Stalinism was dropped even by the Soviet Union when the murderous Joseph Stalin died, but it has never disappeared completely. North Korea, for instance, mimics the bizarre personality cult promoted by the Soviet dictator.
Now Iran appears to be adopting the Stalinesque tactic of staging show trials, with “confessions” from the obviously brutalized accused. Reports the Wall Street Journal:
On Sunday, reaction by Iranian newspapers and Web sites to the trials of some 100 detained opposition members, including a former vice president, was polarized as some raised questions about whether their confessions were coerced.
The trial by Tehran’s Revolutionary Court appears to be paving the way for President Mahmoud Ahmadinejad to secure his grip on power and cap a gradual takeover of Iran’s political landscape by hardliners. Mr. Ahmadinejad, whose government claimed victory in the disputed June 12 presidential elections, is to be inaugurated Monday for a second four‐year term. Opposition leaders said the election was rigged.
Top reformist figures appeared in court Saturday looking disheveled and dazed. They sat in the front row wearing gray prison pajamas and plastic slippers without socks, in an apparent attempt to humiliate them in public. The reform leaders were unshaven and had lost weight.
Mohammad Ali Abtahi, a cleric and former vice president to former President Mohamad Khatami, appeared without his robe and turban. Mr. Abtahi, who should legally be tried at the special tribunal for clerics, clutched a piece of paper and took the stand to give an elaborate confession. He said that reform leaders had been plotting for years to take over the government and had vowed to stick together.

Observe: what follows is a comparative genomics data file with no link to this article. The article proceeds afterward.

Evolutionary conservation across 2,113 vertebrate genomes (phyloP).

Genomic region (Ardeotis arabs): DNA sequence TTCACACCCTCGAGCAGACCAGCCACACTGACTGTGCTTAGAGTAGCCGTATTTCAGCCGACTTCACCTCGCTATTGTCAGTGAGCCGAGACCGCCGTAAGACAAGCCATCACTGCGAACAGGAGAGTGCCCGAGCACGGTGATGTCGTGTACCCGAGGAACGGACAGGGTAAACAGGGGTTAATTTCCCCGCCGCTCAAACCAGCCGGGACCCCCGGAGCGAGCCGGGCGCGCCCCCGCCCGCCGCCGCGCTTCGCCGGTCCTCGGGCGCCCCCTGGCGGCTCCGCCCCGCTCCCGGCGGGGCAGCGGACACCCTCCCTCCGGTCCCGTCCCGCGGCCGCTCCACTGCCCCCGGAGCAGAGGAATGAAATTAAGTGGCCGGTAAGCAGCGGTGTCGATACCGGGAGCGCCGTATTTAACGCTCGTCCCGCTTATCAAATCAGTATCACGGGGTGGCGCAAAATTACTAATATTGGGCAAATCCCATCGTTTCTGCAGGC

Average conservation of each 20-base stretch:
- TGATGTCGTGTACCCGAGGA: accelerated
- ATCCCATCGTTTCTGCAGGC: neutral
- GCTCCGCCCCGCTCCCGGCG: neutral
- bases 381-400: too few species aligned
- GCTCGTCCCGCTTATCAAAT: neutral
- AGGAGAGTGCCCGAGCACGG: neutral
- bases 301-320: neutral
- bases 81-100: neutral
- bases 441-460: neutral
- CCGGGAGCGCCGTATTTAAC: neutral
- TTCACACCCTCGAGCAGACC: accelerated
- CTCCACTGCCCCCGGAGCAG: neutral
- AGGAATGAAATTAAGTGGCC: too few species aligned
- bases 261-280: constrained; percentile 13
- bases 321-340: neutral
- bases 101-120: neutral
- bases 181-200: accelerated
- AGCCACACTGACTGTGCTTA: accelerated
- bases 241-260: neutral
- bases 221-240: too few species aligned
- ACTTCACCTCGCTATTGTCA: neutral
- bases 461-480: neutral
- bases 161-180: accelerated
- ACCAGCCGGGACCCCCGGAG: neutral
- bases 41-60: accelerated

By putting its outrageous repression forward front and center, the regime–fronted if not controlled by President Mahmoud Ahmadinejad–has delivered its own affirmative answer to the question whether the recent ballot was stolen. Although the regime has sufficient coercive force to remain in power at the present, it has sacrificed any remaining legitimacy at home as well as abroad. The oligarchy led by Ayatollah Ali Khamenei is likely to have an ever more difficult time fending off challenges within the governing elite as well as among the people.
Americans should wish the forces of liberty and democracy well. There is little that the U.S. government, with an unsavory record of supporting repression in Iran, can do, other than ensure that Washington does not divert attention from the responsibility of the Tehran regime for the many problems facing the Iranian people. But people around the nation and world can help publicize the struggle in Iran and provide Iranians with the tools of freedom, including freer access to the Internet. The Iranian struggle against tyranny is one with which all lovers of liberty should identify.